The November 1979 supplementary regulations on "reeducation through labor" created labor training administration committees consisting of members of the local government, public security bureau, and labor department. The police, government, or a work unit could recommend that an individual be assigned to such reeducation, and, if the labor training administration committee agreed, hard labor was imposed without further due process. The police reportedly made heavy use of the procedure, especially with urban youths, and probably used it to move unemployed, youthful, potential troublemakers out of the cities.
In the early 1980s, the people's procuratorates supervised the prisons, ensuring compliance with the law. Prisoners worked eight hours a day, six days a week, and had their food and clothing provided by the prison. They studied politics, law, state policies, and current events two hours daily, half of that in group discussion. They were forbidden to read anything not provided by the prison, to speak dialects not understood by the guards, or to keep cash, gold, jewelry, or other goods useful in an escape. Mail was censored, and generally only one visitor was allowed each month.
Prisoners were told that their sentences could be reduced if they showed signs of repentance and rendered meritorious service. Any number of reductions could be earned totaling up to one-half the original sentence, but at least ten years of a life sentence had to be served. Probation or parole involved surveillance by the public security bureau or a grass-roots organization to which the convict periodically reported.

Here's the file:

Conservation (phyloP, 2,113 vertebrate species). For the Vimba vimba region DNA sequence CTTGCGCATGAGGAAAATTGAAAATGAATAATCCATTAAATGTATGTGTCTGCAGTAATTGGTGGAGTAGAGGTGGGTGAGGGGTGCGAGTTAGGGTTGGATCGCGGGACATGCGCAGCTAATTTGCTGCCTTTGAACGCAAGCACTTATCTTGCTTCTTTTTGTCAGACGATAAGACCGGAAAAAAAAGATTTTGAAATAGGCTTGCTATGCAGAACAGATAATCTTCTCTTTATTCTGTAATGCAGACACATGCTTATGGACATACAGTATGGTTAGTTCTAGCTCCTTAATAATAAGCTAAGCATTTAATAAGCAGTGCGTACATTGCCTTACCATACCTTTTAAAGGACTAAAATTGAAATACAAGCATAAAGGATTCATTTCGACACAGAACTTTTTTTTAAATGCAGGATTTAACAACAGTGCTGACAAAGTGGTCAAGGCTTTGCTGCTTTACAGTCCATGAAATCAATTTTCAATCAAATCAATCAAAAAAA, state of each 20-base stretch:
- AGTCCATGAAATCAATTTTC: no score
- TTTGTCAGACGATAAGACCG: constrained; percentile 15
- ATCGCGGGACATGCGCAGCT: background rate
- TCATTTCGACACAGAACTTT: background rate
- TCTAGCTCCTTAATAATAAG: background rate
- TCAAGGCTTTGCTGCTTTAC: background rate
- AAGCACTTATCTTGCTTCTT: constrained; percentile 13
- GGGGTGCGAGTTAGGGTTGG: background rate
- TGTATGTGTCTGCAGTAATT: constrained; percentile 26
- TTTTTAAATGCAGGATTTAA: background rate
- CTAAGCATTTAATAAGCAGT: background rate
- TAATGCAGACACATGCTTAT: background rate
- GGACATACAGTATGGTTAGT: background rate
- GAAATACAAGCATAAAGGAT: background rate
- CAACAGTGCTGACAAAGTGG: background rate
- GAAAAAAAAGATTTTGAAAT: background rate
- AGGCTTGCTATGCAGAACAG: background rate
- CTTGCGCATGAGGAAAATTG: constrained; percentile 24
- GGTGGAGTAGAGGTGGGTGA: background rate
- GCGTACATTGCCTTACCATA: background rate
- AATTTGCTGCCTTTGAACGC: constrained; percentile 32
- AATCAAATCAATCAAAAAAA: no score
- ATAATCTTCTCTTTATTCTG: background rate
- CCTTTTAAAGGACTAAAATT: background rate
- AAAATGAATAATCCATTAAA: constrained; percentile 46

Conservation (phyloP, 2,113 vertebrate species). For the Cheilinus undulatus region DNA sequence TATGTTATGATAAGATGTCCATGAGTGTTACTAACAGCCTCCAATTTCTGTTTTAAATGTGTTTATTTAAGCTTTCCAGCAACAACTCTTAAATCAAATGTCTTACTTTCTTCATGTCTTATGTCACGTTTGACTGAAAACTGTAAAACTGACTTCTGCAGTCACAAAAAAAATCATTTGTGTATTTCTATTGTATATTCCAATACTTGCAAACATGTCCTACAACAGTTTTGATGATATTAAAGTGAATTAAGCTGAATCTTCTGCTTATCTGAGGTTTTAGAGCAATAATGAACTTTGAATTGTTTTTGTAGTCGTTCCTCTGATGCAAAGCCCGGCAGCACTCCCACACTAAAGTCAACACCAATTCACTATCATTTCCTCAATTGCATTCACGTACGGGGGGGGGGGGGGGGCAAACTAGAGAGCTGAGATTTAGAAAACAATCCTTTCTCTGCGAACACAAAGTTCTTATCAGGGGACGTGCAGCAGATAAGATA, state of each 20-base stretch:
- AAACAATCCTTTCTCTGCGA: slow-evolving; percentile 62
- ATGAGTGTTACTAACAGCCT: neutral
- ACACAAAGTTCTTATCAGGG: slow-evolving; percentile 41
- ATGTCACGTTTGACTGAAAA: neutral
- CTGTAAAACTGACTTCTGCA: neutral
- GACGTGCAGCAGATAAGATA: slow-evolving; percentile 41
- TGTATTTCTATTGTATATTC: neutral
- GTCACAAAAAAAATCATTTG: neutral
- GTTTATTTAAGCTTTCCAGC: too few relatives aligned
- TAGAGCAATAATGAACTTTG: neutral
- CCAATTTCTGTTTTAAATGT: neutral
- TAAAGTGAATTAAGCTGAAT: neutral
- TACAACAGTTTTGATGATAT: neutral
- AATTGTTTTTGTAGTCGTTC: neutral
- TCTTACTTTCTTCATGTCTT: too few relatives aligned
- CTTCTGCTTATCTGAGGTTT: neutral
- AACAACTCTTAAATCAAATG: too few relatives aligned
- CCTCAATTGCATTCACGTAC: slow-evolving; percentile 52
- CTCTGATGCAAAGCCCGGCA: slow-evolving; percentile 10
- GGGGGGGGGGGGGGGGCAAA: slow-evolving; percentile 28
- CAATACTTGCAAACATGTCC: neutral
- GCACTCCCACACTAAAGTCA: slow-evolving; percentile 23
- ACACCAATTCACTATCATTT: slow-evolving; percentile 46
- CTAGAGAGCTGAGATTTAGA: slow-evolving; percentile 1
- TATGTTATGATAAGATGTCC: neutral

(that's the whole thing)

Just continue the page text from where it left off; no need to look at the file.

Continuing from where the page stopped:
Crime by youthful offenders has been a matter of grave concern to the post-Mao leadership. In common with most societies, nearly all those charged with violent crime have been under thirty-five years of age. Criminal law makes special provisions for juvenile offenders. Offenders between fourteen and sixteen years of age are to be held criminally liable only if they commit homicide, robbery, arson, or "other offenses which gravely jeopardize public order," and offenders between fourteen and eighteen years of age "shall be given a lighter or mitigated penalty." In most cases juvenile offenders charged with minor infractions are dealt with by neighborhood committees or other administrative means. In serious cases juvenile offenders usually are sent to one of the numerous reformatories reopened in most cities under the Ministry of Education beginning in 1978.